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Tower companies this way – wireless carriers this way. The Wireless Infrastructure Show is the pre-eminent tower show in the U.S. The WIA who puts on the show consists of both tower companies and wireless carriers, although it has mostly been run by the tower companies. The show is a great event to get a chance to talk to and hear from people in the field building and operating towers and small cells. Here are the themes that we found most intriguing at the show.
- Wireless Carriers and Tower Companies Have Increasingly Different Objectives
The dichotomy between what we heard at the show’s public events and what we heard directly from tower companies during a meeting is greater than we can remember. Whether related to how small cells fit in, the focus of municipal legislation, or how small and mid-size tower companies are now fulfilling the role that public tower companies did previously for wireless carriers, there is a growing divide between what were previously cohesive goals.
- Tower Companies and Wireless Carriers Don’t See Eye to Eye on Small Cell Legislation
While the WIA is supposedly an organization that works for both carriers and tower companies, the dissention between the two is most apparent in the interest both groups have in small cell infrastructure. The tower companies are quick (too quick in my opinion) to proclaim that no macro tower has ever been replaced by small cells all while intentionally failing to acknowledge the displaced Capex budgets for small cells and the declining co-location lease-up for new macrocells. The carriers secretly (or not so secretly) are pushing for small cell legislation that doesn’t afford the same protections to public tower companies (or DAS companies) as it does to wireless carriers. As a result, the tower companies now have lobbyists and possibly PACs of their own to push for their own objectives but nowhere near as many lobbyists as AT&T and Verizon have retained.
- There Are Signs of Tower Crew Shortage Already.
We asked this question over and over and received mixed responses. Some smaller tower companies (presumably those with long-term relationships with vendors) indicated that they weren’t having any issues. However, we heard from more than one contact that there were notable shortages, especially on larger jobs. Considering that nominal repacking from the broadcast incentive auction has commenced and that AT&T hasn’t yet released the floodgates of FirstNet activity, we will be watching this trend closely to determine how it impacts revenue expectations by the public tower companies and deployment activity by the wireless carriers. After closely examining the location of tower company towers in each of the 10 phases of repacking for a hedge fund client which tend to be backloaded over the next three-year period, we suspect that the crew shortage will get worse.
- The Impact (if not the number of towers actually relocated) of “Rip-n-Replace” is Greater Than Expected.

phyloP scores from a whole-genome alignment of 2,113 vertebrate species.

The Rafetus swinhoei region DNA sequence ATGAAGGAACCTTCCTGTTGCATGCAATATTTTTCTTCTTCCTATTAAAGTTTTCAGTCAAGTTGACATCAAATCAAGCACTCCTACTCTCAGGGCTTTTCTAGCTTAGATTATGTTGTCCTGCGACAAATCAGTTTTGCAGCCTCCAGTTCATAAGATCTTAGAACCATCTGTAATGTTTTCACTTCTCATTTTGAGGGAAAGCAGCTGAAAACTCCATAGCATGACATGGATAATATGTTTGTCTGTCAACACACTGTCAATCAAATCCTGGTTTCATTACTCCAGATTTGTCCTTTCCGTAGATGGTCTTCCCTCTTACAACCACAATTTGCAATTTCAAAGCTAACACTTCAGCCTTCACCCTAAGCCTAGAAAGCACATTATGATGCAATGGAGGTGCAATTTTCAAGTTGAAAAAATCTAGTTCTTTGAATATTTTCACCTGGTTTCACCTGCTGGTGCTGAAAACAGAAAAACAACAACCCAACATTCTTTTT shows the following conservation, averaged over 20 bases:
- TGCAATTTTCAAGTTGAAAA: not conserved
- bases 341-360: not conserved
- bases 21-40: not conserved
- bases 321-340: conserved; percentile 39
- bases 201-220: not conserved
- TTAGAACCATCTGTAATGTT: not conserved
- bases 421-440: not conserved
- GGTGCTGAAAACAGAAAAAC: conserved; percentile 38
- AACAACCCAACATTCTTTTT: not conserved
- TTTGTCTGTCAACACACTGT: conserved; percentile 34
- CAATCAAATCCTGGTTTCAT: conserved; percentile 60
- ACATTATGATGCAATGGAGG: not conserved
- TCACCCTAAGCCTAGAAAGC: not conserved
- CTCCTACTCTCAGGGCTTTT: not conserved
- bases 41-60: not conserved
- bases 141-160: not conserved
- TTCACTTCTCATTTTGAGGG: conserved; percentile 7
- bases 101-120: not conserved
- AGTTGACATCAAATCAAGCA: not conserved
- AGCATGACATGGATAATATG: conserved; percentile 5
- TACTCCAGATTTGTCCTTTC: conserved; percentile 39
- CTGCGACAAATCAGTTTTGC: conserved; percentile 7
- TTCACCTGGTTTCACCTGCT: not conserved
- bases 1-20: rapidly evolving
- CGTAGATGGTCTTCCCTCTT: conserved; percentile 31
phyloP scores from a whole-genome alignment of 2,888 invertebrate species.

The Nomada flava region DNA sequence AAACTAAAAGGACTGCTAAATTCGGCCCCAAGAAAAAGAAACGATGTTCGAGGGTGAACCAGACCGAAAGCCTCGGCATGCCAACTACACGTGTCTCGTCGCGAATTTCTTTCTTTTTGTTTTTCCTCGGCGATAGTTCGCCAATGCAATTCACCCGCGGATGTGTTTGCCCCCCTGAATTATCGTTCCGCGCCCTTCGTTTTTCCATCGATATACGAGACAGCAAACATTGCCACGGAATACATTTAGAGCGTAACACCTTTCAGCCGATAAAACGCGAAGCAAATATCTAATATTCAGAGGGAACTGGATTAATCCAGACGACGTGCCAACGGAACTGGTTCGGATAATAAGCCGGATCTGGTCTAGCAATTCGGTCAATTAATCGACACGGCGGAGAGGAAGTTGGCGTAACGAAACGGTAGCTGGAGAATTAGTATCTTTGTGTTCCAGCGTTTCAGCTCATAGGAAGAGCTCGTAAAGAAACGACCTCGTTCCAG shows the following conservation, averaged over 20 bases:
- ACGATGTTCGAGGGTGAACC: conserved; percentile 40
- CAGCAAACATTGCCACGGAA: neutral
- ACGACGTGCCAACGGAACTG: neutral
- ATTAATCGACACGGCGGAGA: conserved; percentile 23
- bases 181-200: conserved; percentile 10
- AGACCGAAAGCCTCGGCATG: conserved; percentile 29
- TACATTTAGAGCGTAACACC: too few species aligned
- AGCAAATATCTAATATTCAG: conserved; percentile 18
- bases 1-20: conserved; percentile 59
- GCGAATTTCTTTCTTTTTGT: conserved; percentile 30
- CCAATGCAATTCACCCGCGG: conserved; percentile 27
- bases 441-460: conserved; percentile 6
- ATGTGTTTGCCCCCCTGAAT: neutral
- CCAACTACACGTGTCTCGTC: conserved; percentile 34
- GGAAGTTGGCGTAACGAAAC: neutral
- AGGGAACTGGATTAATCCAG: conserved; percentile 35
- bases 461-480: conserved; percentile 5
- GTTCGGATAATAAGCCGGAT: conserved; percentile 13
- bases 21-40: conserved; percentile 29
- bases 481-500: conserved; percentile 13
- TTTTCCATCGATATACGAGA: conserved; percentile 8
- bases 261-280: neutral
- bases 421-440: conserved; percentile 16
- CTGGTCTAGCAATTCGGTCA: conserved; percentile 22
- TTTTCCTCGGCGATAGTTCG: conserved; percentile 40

Unsurprisingly, this really wasn’t discussed at the public level at all – but 8 out of 10 of our private conversations dealt with the possibility that private tower companies are building new towers near existing towers to accommodate one or more wireless carriers relocating from the existing tower to reduce their rent. While we aren’t seeing evidence of a substantive number of actual relocations as of yet, we have received an increasing number of inquiries from landowners who have been approached by one of the eight or so private tower companies who are reputed to be actively engaged in relocation efforts.
More importantly, for the first time, we heard specific and actionable efforts by the public tower companies to counter the possible threat, which tends to suggest that they are more concerned about the threat than they publicly acknowledge.
- The Tower Industry is Optimistic About Modification Activity, but Pessimistic Regarding New Lease-Up Activity.
At least as it pertains to our checks, the tower industry seems outright gleeful about the increase in modification activity expected in the coming years. Between FirstNet, the Incentive Auction, and TMUS activity, towers should see nice revenue growth from modification activity in the next two to three years.
Left unsaid (or in some cases directly said) was the low expectations of co-location lease-up activity in the coming future. While FirstNet may result in some limited number of new co-locations, it won’t be material. Some of our tower company clients indicated that they have been seeing low lease-up while others are seeing more positive lease-up. There does appear to be a correlation between higher lease-up and to the urban/suburban/rural location of the towers. If you are looking for details on which tower companies have the most urban/suburban/rural towers and which tower companies have the fewest competing structures per tower amongst the tower companies, we recently completed an in-depth statistical analysis on this for a hedge fund client. Contact Steel In The Air for more details.
By Ken Schmidt, President, Steel In The Air
June 5, 2017